But Stein, one of 14 educators from nine Montana tribal colleges, five units of the Montana University System and two tribal colleges in South Dakota and Wisconsin, who participated in a Fulbright Fellowship in Peru and Guatemala this summer, learned that there is a world of difference in life and philosophies of the indigenous in Montana and their brethren in South and Central America.
"We saw a very different world," said Stein of the 30-day trip in South and Central America.
"In a country where there was a lot of brown skin around, we felt much the outsiders," agreed Walter Fleming, chair of the MSU Center for Native American Studies and an enrolled member of the Kickapoo tribe of Kansas.
Stein, Fleming and Lisa Aldred, also an MSU professor of Native American Studies, were the MSU participants in the Fulbright organized by Lynette Chandler and Scott Friskics of Ft. Belknap College. Friskics and Chandler, who is Stein's eldest daughter, successfully applied for and received a $60,000 grant for the Fulbright-Hays Group Projects Abroad seminar in Peru and Guatemala.
"We wanted to look at other indigenous communities so we could internationalize our Native American studies classes in Montana," Chandler said. She said the trip, which was hard, revealing and frequently life-changing, will help participants develop seminars and new courses, enrich existing courses and just plain help the educators to know about the indigenous world.
"It was definitely an experience," said Chandler, who received a master's degree in Native American Studies from MSU in 2002 and an English degree from the university in 2000.
Aldred, who teaches an MSU class called "Peoples of the Americas," agreed with Chandler that the trip "changed my whole viewpoint," particularly on Indians in Peru.
"All the textbooks I'd ever seen and used on the Incas portrayed them as violent, bloodthirsty people, but I learned that was wrong," said Aldred, who said she learned about the spiritual side to the modern-day Incas from their descendents that populate Peru. "We saw that their spirituality is linked with their sacred landscapes, which is similar to the Indians in Montana."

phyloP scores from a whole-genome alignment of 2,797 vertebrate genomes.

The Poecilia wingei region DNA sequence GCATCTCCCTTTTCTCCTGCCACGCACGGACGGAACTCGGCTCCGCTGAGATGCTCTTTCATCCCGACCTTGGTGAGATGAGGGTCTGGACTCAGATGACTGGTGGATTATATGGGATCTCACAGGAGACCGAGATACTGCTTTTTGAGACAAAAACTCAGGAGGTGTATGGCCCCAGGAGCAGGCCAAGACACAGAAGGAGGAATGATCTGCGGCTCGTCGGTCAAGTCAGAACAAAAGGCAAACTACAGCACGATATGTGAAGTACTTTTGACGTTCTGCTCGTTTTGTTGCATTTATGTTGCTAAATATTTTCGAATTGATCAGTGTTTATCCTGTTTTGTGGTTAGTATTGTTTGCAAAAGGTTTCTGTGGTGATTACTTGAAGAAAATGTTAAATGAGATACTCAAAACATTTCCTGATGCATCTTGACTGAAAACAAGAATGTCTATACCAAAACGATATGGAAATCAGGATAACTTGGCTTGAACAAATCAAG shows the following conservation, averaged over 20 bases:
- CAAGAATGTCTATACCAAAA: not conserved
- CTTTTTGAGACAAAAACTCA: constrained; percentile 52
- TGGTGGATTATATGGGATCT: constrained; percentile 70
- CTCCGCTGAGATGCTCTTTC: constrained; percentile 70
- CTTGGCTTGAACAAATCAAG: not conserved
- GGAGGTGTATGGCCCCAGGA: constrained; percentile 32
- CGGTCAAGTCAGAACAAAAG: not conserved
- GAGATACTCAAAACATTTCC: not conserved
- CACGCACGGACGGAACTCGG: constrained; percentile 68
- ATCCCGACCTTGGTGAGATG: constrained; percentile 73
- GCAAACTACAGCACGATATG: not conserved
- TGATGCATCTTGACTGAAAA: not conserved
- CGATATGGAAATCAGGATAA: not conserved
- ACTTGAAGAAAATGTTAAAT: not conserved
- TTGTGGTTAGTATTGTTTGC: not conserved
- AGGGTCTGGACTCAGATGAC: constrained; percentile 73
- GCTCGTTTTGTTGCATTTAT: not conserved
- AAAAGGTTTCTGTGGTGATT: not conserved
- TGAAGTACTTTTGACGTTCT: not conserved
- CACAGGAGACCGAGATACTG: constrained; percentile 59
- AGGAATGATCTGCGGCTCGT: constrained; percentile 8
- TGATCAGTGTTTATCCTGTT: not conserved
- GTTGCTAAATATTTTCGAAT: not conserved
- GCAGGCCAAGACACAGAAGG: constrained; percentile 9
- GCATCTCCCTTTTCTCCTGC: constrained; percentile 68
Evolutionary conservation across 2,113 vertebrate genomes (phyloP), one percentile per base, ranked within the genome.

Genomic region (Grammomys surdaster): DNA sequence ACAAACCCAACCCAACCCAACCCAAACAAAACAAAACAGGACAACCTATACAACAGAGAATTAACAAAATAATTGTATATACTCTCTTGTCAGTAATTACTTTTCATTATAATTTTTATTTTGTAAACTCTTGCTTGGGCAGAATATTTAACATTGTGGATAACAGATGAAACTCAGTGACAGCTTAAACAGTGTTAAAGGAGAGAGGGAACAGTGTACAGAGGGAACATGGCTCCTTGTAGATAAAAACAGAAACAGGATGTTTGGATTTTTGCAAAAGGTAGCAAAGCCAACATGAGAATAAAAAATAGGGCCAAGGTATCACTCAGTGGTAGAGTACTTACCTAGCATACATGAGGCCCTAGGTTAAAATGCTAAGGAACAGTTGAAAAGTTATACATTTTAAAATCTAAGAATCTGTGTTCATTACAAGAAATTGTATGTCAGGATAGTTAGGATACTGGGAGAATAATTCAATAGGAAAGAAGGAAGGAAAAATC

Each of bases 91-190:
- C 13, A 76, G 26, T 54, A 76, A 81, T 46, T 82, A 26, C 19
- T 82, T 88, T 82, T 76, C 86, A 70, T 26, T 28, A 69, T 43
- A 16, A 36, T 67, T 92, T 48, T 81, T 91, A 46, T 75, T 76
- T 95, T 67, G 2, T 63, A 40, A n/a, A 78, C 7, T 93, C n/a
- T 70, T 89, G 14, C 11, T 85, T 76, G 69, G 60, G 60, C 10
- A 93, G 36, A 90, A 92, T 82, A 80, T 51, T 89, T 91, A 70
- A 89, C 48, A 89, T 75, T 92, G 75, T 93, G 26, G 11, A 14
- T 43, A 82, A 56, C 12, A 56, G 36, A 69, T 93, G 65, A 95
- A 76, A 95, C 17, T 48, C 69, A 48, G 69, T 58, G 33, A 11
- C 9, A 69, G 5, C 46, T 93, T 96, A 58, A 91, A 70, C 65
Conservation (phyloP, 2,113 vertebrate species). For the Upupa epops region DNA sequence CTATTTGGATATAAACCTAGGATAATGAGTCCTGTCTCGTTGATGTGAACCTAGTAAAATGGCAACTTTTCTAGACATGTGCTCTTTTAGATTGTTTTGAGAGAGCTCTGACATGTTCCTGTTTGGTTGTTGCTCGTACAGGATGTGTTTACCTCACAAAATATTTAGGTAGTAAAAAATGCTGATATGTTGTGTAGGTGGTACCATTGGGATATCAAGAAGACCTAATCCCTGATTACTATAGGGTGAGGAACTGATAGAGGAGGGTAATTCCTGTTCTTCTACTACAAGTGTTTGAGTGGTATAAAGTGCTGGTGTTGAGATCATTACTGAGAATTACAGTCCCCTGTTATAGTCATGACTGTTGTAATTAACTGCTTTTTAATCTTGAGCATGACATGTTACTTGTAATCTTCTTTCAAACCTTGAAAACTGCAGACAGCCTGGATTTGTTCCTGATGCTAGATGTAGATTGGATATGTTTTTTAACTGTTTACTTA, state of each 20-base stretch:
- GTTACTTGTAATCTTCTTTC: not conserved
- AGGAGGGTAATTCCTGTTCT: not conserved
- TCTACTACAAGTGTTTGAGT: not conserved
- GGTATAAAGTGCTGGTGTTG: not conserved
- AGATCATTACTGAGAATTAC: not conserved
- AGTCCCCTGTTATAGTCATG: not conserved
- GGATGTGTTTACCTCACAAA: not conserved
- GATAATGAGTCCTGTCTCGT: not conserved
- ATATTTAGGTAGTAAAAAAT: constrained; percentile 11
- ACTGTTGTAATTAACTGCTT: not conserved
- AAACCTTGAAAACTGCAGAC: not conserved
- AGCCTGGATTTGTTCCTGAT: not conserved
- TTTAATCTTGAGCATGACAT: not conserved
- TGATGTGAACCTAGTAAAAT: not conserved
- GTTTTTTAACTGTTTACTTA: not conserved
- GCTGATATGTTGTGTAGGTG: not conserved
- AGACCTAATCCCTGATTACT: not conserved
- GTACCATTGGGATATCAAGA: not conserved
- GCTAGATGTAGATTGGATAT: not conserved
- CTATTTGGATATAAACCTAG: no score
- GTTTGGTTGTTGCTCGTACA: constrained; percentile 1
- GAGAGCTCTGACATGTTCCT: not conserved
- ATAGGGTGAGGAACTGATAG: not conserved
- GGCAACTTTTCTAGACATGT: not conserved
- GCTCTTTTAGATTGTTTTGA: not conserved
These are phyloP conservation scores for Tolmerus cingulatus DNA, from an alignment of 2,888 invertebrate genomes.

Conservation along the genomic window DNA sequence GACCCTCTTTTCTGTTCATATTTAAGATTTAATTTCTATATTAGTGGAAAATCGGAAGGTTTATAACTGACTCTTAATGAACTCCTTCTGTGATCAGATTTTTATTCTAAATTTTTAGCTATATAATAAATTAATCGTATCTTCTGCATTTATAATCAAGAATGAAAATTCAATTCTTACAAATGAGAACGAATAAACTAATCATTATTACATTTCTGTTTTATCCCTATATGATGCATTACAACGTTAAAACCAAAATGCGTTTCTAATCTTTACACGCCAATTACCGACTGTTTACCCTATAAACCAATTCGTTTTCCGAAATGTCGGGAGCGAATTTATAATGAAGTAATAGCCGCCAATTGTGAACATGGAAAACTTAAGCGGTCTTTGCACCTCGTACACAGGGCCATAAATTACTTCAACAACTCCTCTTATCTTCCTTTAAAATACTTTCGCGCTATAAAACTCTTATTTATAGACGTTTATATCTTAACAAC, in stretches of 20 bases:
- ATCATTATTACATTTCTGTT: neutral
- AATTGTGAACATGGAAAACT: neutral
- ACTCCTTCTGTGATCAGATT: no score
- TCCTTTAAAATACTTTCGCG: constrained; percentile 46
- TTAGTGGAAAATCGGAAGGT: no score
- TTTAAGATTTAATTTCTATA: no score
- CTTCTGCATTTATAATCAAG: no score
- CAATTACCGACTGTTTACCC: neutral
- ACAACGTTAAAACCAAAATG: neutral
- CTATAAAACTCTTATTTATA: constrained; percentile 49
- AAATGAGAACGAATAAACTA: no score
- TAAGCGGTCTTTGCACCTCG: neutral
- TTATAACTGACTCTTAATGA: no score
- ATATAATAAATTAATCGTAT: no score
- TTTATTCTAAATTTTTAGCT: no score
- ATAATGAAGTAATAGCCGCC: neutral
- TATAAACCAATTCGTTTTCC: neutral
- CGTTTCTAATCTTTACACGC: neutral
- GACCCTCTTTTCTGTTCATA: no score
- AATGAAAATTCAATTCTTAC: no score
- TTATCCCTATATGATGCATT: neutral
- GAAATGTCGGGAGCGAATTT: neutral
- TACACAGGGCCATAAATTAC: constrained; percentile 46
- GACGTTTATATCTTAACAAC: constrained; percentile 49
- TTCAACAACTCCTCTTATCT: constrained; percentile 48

"Another difference is that in Peru, almost everybody is indigenous, and they don't draw the same ethnic classifications there," Aldred said.
"Ethnicity and classification have maybe less to do with whether one is Indian or indigenous than income," said Stein, who called "Peru a country in search of a nation."
Indeed, Aldred, Stein and Fleming all were impacted by the fact that identity hinges more on income in Peru than ethnic heritage. Such ethnic-based keystones as Native American Studies programs and Indian pride movements are just beginning there. And public education is nearly nonexistent, they said. There were a couple of similarities in the indigenous in South America, including sense of humor and generous spirit.
"Those are things that you will find in all people who are close to the earth," said Stein, who has spent time in indigenous communities in New Zealand, Thailand and Canada.
Fleming said that as a man who has battled stereotypes throughout his life, he learned that he had a few stereotypes about Central and South American Indians that were changed during the trip. "For instance, we think that the Incas are extinct, but they are not," Fleming said. "They are very much still a part of the culture there."
He said that while 40 percent of the country is called indigenous and the rest is called "Latino," the country is ruled by just two percent of the population, which is composed of both Indians and Latinos. In fact, the president of Peru is Indian. However, the campesinos, or people who live in remote villages in the country, are Indians who "live much like they lived when Cortez and Pizarro showed up," Stein said.
The situation in Guatemala was much different than Peru, mostly because it is a war-torn society where violence was evident everywhere and armed guards were everywhere, even in such places as McDonalds. The threat of possible violence in everyday places was a strain, the MSU professors said.
"The Indian people there live in extreme poverty and much the way our parents or grandparents lived on the reservations," Fleming said. "My reaction is that we have come a very long way in two or three decades."
All three of the Fulbright participants said the trip enriched them professionally and personally, and Fleming and Stein said each experienced unexpected feelings of what it means to be an American Indian.
"For the first time in my life, I realized I was part of the 'other,'" Fleming said
"I learned that I am really happy to live in Bozeman, Montana," Stein said. "(The trip) emphasized my own identity as an American."
Contact: Wayne Stein, Walter Fleming, Lisa Aldred (406) 994-3881